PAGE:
|Tips and Tools :
Improving Template Report Performance
Improving Template Report Performance
Walker General Ledger clients running in a DB2 environment can improve the performance
of their template reports by moving much of the processing into SQL statements
within specialized FAMs. (This is not nearly as difficult as it might
What are Template Reports?
The template reports are ones that have XXR115 (or SCR115)
as the primary database.
Walker ships several template reports, including the Balance Sheet (IIGL/014),
Income Statement (IIGL/017), Responsibility Balance Sheet (IIGL/051), and Responsibility Income Statement
(IIGL/052) reports. Your shop, however, probably has its own custom
template reports, perhaps with names similar to the Walker standard ones.
Why Improve Their Performance?
Most template reports have the following characteristic in common: they sum values
across many records in order to generate a relatively
small set of result values to be printed. This makes them ideal candidates
for performance enhancement by pushing functionality down into DB2.
Depending on your data, these performance enhancements can potentially reduce
the number of records returned to the Reportbuilder by several orders of
magnitude, decreasing processing time by 25% to 75% or more. Depending on
your report customizations, moving filtering or other logic into DB2 can provide
further dramatic improvements.
One client reduced monthly report
processing time from more than a day to just a few hours by applying this
simple technique to its template reports.
How do you do it?
First, find out which template reports use the most processing time each month.
(This will normally be the ones with the most "records selected for
processing.") Only address those reports that are taking "too much"
processing time. (How much is "too much"? A minute of
elapsed time certainly isn't too much, but 30 minutes probably is. It
depends on how much optimization you want to do.)
Analyze your reports to make sure that they use the standard Walker ACK /
ACK Set data extraction logic, and to see what custom filtering or other
processing they do.
Create a custom FAM for each template report or for several related
reports. Here are some hints for
developing your FAM:|
If possible, stick to the record layout of the XXG4000. This
makes everything easier. (Don't bother trying to eliminate fields
that your reports do not use, as the time to process these extra fields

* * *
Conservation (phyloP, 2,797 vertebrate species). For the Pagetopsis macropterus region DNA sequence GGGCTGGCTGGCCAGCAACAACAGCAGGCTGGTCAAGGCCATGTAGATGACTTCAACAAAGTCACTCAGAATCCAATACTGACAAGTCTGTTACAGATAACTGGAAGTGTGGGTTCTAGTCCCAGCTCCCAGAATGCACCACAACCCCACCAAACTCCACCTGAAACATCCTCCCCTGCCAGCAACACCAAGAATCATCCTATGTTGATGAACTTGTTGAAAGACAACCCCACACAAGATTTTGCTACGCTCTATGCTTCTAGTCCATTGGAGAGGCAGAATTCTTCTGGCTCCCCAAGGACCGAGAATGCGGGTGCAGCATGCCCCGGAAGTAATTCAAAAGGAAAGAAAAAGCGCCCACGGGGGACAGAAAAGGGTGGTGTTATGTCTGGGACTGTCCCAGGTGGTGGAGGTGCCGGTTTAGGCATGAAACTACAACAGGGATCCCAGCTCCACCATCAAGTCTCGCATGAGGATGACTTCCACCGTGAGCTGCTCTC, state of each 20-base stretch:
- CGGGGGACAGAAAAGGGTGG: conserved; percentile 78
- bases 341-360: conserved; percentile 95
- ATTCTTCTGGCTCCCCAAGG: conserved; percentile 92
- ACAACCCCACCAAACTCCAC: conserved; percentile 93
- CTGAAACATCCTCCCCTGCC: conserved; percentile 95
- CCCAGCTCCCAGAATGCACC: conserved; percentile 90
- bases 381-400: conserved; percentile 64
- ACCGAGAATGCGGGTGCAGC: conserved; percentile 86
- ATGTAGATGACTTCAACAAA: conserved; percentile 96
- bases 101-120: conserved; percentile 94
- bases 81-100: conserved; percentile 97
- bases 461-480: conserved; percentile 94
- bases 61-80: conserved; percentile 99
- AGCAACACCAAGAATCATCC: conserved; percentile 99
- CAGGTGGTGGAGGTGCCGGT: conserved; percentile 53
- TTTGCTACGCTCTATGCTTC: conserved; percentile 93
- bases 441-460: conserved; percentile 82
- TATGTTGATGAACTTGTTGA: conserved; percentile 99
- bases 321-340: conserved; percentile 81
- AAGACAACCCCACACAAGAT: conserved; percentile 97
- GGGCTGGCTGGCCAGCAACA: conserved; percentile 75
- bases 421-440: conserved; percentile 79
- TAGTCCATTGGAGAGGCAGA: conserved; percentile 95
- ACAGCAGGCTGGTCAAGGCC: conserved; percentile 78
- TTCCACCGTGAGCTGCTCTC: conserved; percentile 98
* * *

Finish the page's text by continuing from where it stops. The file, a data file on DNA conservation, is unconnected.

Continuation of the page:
is not significant.)
Replace the ACK key field with one or more key fields allowing you to
pass in the set name and any other appropriate filter criteria fields.
(Pad with FILLER out to 50 bytes.)
This FAM will return the sum of all the records in a set. Change the SQL statements to join
the SCR913 and the SCG4000. Return the MIN() of all non-numeric
fields, and the SUM() of all numeric fields.
If your FAM is to return values for a single year, you only need to
implement the KEQ paragraph. If your FAM needs to return values
for multiple years (e.g., for year-to-year comparisons), implement the
KGE paragraphs instead and use GROUP BY in your SQL statement.
Include data filtering or other processing in you SQL as
appropriate. The more processing you move into the SQL statement,
the more performance improvement you will see.
If your custom template reports use a "column set" to
define which records go in each column, move the second join into
the FAM as well. The report will perform better if you always
use the smallest set as the outermost join.
Create FID and DDM entries and a TRT entry, and assemble, bind, and link your FAM.
Create a new version of the report that uses your FAM. Since the
join of the SCR913 and SCG4000 and the data filtering have been moved into
the FAM, the report should become smaller and simpler. Generally, your
changes will be confined to the Extract phase.
Test to be sure that you get the same results. Compare execution
times. Your new version should be a lot faster!
Can the same technique be used on any other reports?
Most reports that run for a long time but produce a small number of pages
are excellent candidates for this kind of optimization. It is almost
always more efficient to let DB2 do